Troy “Bubba” Cook will perform a mini concert at the Fernie Museum on August 26 featuring songs in his current exhibit, ‘Night Rambles In Shadows With Liquor Store Blues’, which has 31 paintings tied to a Spotify playlist the artist put together.
The show will consist of two sets – one with Cook performing some covers and originals solo, and the second with his sideman.
“My solo stuff is singer-songwriter kind of indie,” said Cook.
“Its like putting indie lyrics on blues at some points and then there’s lots of crazy songs.”
Cook is a multimedia artist and said he plays a lot of gallery shows and wanted something extra for this exhibit.
“We’re looking for events to do around the exhibit as well as just sitting and chatting about the art,” said Cook.
“It’s part of what normally happens when I do exhibits.”
Sara Edmondosn, Executive Director of the museum, said this will be the first live music show in the museum’s gallery.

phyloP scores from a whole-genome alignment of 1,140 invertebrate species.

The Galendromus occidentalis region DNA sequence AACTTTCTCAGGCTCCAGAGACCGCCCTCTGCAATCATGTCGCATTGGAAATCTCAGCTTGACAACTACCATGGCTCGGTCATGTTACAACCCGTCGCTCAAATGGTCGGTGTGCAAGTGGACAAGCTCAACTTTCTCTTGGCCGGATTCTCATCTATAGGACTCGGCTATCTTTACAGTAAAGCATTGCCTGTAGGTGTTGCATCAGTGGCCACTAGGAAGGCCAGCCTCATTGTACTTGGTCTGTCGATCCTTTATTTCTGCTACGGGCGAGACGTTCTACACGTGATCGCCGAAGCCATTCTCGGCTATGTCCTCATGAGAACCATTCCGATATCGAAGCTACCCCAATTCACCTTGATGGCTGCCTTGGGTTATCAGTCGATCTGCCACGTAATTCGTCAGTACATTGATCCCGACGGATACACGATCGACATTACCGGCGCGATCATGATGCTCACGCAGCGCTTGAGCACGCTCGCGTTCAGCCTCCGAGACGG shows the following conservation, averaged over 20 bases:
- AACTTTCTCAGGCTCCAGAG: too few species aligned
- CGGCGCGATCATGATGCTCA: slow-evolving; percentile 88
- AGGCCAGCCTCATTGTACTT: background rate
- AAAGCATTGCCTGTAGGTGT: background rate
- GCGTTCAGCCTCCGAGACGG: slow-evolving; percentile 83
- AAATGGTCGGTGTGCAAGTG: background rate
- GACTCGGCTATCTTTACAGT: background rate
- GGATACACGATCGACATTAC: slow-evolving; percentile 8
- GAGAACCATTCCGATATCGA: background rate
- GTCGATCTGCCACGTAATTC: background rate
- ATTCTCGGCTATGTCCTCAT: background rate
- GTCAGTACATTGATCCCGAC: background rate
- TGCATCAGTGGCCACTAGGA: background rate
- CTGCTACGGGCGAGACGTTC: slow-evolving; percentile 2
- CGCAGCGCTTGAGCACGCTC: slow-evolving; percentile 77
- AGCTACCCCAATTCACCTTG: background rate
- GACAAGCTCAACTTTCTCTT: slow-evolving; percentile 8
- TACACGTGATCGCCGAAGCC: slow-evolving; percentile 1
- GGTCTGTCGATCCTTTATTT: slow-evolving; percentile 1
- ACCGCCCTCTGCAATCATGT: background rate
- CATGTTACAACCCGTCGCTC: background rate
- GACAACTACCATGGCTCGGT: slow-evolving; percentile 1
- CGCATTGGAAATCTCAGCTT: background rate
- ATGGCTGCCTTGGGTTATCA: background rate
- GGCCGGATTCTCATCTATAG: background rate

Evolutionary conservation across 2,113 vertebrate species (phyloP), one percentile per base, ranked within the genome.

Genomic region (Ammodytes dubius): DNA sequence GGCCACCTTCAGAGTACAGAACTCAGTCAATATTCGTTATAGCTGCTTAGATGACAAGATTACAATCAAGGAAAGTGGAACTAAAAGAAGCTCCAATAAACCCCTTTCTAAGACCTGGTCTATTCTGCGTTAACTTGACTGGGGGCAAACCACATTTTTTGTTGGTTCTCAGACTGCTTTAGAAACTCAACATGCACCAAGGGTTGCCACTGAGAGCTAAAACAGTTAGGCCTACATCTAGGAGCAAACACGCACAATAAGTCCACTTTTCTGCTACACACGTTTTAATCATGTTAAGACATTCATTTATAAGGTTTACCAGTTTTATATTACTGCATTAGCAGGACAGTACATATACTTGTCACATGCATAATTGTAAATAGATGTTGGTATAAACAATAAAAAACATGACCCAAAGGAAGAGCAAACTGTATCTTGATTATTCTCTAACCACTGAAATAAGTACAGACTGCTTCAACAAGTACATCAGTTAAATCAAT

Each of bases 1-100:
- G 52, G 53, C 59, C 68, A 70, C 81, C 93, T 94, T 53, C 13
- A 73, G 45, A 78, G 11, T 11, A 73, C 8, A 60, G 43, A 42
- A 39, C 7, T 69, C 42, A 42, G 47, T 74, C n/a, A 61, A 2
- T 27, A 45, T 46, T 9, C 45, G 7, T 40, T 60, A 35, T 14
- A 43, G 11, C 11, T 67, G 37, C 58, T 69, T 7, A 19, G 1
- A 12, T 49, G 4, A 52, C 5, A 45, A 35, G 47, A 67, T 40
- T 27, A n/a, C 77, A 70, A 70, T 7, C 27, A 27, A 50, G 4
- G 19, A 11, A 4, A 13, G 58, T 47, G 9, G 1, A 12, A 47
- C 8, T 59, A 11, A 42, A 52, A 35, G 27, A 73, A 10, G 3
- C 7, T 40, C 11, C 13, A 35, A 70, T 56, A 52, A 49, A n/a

“We’ve seen live music is now coming back to the community and I’m really excited that for the first time the Fernie Museum is actually able to host a live music event in support of such a wonderful exhibit that we’re so grateful to have in our space,” said Edmondson.
“It’s an exciting idea for us to be able to use this space in a more versatile way.”
Although some of the songs performed will be from the Spotify playlist Cook said it’s going to be mostly original work.
“It won’t be all covers, it’ll be a few, a spattering of covers,” said Cook.
“When I do do a cover I’ll talk about the painting perhaps.”
Edmondson said she’s looking forward to the new experience of hearing some of the songs live.
“One thing I’ve really enjoyed is listening to the Spotify playlist as I’m walking around and I’ll see lyrics jumping out of the painting as I’m hearing them” said Edmondson.
“So I’m really excited to hear the live renditions of those songs while I’m in this space.”
The gallery concert will be the first in-person show for Cook since the pandemic hit.
When COVID hit Cook said he started doing online shows and had around five to six thousand people watching at the beginning.
“That was pretty bizarre, but then that died quickly, everyone got sick of looking at their computer screens,” said Cook.
“I’d just rather get in a room with somebody and be able to see them.”
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